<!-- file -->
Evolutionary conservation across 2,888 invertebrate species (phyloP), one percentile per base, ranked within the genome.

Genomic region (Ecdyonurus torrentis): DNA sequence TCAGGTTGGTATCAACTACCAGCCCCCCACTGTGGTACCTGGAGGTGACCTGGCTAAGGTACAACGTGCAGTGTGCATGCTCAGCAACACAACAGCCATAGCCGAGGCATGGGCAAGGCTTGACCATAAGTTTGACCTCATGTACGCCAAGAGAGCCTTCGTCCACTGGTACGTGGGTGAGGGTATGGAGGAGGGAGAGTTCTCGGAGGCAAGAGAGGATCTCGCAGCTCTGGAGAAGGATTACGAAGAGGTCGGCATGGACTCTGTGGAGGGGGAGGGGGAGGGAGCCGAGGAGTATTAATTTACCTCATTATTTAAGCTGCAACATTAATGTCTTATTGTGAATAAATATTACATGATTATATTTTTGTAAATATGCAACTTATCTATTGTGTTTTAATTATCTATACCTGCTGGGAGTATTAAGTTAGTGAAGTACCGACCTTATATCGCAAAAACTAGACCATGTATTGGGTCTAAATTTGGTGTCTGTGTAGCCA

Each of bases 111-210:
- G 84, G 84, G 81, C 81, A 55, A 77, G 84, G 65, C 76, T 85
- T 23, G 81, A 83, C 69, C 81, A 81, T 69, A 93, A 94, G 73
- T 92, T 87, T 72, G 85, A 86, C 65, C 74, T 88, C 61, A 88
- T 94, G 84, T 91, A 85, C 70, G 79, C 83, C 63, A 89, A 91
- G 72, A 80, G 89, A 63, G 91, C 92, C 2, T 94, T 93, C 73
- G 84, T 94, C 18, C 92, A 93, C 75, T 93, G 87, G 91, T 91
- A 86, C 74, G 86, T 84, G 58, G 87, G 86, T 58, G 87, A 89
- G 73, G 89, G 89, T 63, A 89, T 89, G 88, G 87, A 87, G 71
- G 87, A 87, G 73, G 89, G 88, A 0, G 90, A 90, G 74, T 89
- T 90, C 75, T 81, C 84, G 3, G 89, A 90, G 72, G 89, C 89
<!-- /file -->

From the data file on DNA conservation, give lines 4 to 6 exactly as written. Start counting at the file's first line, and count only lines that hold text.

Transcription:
- G 84, G 84, G 81, C 81, A 55, A 77, G 84, G 65, C 76, T 85
- T 23, G 81, A 83, C 69, C 81, A 81, T 69, A 93, A 94, G 73
- T 92, T 87, T 72, G 85, A 86, C 65, C 74, T 88, C 61, A 88